Man in Motion celebrates 25th 0
Canadian paralympian Rick Hanson (C) celebrates the 25th Anniversay of his Man in Motion World Tour with supporters in Vancouver, British Columbia May 22, 2012. (REUTERS/Andy Clark)
It’s only on rare occasions that dream and reality come together.
On Tuesday they merged for the second time in Rick Hansen’s life, as he wheeled back into Vancouver's BC Place, a quarter century after his Man in Motion World Tour.
This time, he may have had the help of 7,000 supporters who walked, ran, biked and wheeled across Canada in his stead during the anniversary relay, but his emotion and sense of accomplishment were in no way diminished.
“There are few moments in life when the dream and reality are the same. This is one of those unbelievable moments,” said Hansen, his voice trembling, to several hundred supporters gathered at Terry Fox Plaza in Vancouver, including Premier Christy Clark, Vancouver Mayor Gregor Robertson and Minister of State for Seniors Alice Wong. “The emotion was the same: overwhelmed, filled with joy, filled with that sense of meaning and purpose.”
The nine-month anniversary tour began last August in Newfoundland, retracing the Canadian segment of Hansen’s original Man in Motion World Tour with participants handing off a silver medal forged by the Royal Canadian Mint.
“This medal has been energized by 7,000 Canadians representing millions. It makes you feel proud it’s been worn by so many,” he said.
“As I came across Canada, with so many thousands of difference makers and the Many in Motion Relay, I felt so privileged to hear the heartbeat of Canada expressed one person, one good turn at a time,” he said.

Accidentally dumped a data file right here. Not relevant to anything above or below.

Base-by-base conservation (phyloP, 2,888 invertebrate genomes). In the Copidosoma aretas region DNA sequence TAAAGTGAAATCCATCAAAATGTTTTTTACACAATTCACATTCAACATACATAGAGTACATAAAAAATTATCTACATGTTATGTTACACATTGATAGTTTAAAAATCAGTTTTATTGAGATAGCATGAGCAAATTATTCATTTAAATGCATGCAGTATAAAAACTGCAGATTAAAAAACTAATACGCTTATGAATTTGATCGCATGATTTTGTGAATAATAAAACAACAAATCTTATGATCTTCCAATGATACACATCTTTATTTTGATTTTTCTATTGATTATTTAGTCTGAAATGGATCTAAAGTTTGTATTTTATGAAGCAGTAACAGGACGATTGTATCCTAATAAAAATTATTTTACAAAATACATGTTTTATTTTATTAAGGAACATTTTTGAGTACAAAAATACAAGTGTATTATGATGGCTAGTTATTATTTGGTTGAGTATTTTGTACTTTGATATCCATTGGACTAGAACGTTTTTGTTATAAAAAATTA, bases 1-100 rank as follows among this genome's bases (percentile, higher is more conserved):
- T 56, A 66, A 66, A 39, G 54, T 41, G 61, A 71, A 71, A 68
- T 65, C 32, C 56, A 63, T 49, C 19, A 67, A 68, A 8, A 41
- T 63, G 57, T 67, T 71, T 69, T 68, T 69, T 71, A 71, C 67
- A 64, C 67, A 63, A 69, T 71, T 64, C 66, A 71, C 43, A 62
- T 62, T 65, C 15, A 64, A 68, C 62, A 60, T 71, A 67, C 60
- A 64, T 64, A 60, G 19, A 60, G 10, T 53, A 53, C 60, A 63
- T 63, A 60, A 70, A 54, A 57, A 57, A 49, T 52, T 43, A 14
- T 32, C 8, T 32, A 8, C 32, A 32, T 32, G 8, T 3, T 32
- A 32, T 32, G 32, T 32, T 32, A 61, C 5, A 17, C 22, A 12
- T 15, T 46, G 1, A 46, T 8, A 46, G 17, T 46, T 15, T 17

Back when Hansen undertook his original world tour — raising $26 million — Canadians with spinal cord injuries had a 30% chance of some degree of recovery.
In the 25 years since, Hansen’s foundation has raised $245 million, and the chance of some recovery has climbed to 70%.
“Look around and you see curb cuts, ramps, cross walks that are audible for those with visual impairments. More importantly you see people with disabilities engaged in our society,” said Hansen, now 54. “People walk up to me and say, ‘Thank you. I’m walking again.’
“That wouldn’t have happened 25 years ago.”
It didn’t happen for Hansen — paralyzed from the waist down at 15 when his spine was severed in a pickup truck accident — but he no longer dreams of walking.
“You go back to the days of a 15-year-old kid in a hospital bed with a shattered spine and told would never walk again, thinking your hopes and dreams were gone and not to have too much hope because there wouldn’t be much out there,” he recalled. “And to be able to compare that to this moment, knowing I’m one of the luckiest guys on the planet, I’d never, ever trade my life for the use of my legs.”